Welcome back to our delegation who returned on Saturday! Review their travel blog on Tumblr at www.tiffinpalestine.tumblr.com
Here are links to a few highlights:
May 12th Lunch at a Bedouin Camp
May 14th Life on Chicken Street in Hebron
May 15th post by Lindsay Kagy
May 16th Final post by Sr. Paulette and fellow delegation members
Each member contributed his/her closing memories in their final post below:
The community and hospitality shared by the shopkeepers as they offered welcome, and an invite to come in for a cup of coffee/tea as they shared the details of their arts and crafts. Of course, “we” then contributed to the economy of the area. Many special memories that will last for a lifetime.
Despite the impressions one has of Israel coming from the States, we certainly have come away with a new understanding of the injustices perpetrated upon the Palestinian and Bedouin peoples who have had their homes destroyed and confiscated, lands and orchards destroyed or seized—all in the name of preserving the state of Israel at all costs. And who supports this situation?—the United States state department! We certainly need to do our best of spread the “other side of the story” to the American people. (David)
It’s our last day, our last bit of time in this (un)holy land. Amazing and troubling, beautiful and tragic…where do I come in? Which thread am I in the tapestry: along the fringes, in the middle, a loose thread? What about those who must stay here, our lives intertwined for a few brief stitches? What will happen to them once we are safely home? Let’s not keep making the same mistakes of the past with one another. Let’s forge a new vision of us all honoring each other’s humanity, taking care of the environment, and creating a life energy based on love…not fear. We can do it — we must do it! (Lindsay)
I’ll miss it. When I was 17 I drove into Rochester, NY and attended an anti-Apartheid demonstration in Manhattan Square Park. I was very inspired by that struggle, and after Mandela’s release I believed that era was done. It is not. The United States government, through my tax dollars, is supporting what Jimmy Carter has called the new Apartheid. People from South Africa who have come to the West Bank say it is worse here than it was for them in the 80s. We need to call for the end of this blind support. In the end I guess no one is free until we all are. Perhaps some day we all will live under the Universal Declaration of Human Rights and never see another regime as this. I’m so grateful Sister Paulette encouraged me to come here. She’s strong. (Matt)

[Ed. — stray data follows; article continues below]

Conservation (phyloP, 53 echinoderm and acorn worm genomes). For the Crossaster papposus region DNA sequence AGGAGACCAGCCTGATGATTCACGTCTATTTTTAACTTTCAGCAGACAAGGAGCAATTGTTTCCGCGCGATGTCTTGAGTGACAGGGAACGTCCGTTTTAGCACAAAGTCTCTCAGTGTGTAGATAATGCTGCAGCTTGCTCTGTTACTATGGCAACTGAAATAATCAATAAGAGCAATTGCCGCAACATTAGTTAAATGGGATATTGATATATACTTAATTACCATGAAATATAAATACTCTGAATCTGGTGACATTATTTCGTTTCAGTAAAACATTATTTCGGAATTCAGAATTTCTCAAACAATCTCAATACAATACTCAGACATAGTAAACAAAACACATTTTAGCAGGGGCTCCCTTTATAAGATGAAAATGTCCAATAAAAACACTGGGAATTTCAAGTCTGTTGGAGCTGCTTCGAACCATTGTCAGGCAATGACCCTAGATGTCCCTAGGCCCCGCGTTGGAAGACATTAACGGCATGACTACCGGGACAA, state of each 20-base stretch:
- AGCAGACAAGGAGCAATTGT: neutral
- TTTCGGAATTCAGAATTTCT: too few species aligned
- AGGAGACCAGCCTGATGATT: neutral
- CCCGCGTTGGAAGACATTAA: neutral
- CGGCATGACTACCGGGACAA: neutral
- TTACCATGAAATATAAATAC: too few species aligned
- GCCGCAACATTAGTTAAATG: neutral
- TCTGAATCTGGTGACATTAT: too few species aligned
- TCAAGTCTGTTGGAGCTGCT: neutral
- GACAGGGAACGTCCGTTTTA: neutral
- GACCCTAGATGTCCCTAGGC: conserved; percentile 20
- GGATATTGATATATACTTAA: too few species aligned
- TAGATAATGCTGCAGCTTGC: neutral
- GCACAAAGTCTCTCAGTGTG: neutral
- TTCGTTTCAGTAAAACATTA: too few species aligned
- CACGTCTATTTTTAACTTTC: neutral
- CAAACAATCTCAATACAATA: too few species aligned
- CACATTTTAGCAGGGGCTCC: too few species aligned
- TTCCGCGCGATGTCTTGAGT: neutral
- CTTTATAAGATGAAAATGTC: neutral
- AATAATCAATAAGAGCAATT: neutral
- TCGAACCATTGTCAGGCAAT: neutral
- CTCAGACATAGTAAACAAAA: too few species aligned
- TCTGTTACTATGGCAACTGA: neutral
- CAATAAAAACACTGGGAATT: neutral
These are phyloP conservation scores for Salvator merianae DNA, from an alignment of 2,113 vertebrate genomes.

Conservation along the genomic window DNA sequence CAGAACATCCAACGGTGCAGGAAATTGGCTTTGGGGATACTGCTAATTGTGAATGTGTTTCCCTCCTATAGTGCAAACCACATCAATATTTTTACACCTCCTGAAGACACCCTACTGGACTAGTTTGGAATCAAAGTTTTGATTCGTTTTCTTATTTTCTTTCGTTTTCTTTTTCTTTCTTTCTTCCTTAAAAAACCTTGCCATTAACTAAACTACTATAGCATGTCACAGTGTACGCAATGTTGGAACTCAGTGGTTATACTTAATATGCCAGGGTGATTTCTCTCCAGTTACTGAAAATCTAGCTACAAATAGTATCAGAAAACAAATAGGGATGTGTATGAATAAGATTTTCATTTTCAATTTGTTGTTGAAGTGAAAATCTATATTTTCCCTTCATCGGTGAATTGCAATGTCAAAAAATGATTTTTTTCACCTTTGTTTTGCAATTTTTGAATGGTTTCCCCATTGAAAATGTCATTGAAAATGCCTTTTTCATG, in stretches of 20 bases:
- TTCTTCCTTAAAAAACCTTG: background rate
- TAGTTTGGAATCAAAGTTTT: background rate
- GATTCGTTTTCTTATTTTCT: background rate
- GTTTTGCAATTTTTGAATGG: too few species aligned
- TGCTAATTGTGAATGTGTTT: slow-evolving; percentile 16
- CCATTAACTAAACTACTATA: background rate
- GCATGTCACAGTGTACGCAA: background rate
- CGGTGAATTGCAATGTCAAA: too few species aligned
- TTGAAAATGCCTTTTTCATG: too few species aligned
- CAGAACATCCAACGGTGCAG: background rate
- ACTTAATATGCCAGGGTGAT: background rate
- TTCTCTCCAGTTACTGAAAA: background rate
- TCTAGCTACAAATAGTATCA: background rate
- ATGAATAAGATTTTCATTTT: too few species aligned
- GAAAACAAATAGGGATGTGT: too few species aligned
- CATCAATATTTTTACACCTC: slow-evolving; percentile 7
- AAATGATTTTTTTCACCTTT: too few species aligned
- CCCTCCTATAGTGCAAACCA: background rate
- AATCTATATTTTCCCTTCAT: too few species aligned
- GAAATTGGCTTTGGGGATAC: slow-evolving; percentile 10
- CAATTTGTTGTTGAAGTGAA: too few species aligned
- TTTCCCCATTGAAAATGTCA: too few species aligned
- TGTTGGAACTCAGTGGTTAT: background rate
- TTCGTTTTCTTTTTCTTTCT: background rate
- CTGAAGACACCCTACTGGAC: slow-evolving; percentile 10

These days in Palestine and Israel are so fresh; I wonder what I will take home with me and keep. Today I think of the wonderful scents of marketplace and mosque. I remember checkpoints and the joyful shrieks of a toddler chasing chickens just outside a checkpoint. Mostly I believe I will remember the warm and welcoming hospitality of the Palestinian people despite their oppression. I have grown to love their mint tea and lemonade. Palestinian food is delcious, so fresh and lovingly prepared and served. I hope I will remember all of their stories so that I may share them in my own world. Goodbye, Palestine. All the best to you. (Mary)
I’m the last on this blog, and I’m so grateful to Phyllis, to Lindsay, to Matt, to David and to Mary for the wonderful resilience and patience with my oversights and for their willing insertion into this narrative of the Palestinians. I have enjoyed each of them and I hope their strong voices on behalf of justice and freedom in this part of the world will influence many people to similarly raise their voices.
How good it has been for me to again meet friends, especially the children who delight me with their hugs and kisses and their “Bullet” (they have no “p” in their alphabet), and they give me great hope even though they experience so much abuse of human rights in their short lives. I’m intrigued that my 5 feisty little “rascals” acted like like princes this time with my visit. It baffles me that “pesky” Islam found a wife and was married yesterday. I love it that Mohammed’s little Abed has a smile as wide as his face. And… toddler Rafad’s eyes are as large and bright as a healthy cow’s.
I’m positive that this trip’s expenses and time it took in recruiting were all worth while, that the memories of the people will continue to live on in these travelers with me. I wish with all my heart that the Palestinians would be FREE by next year, but nevertheless, I shall come back with another willing group of people who want to help the cause if possible.
We ended our visit by going to Lifta, one of the Palestinian villages destroyed in the Nakba in 1948. Mohammed, our guide wanted us to see as much of the country and of the situation as possible. The way these folks had to leave all, give up all, continue to hope fires me up to continue on—-no matter what. My love, (Paulette)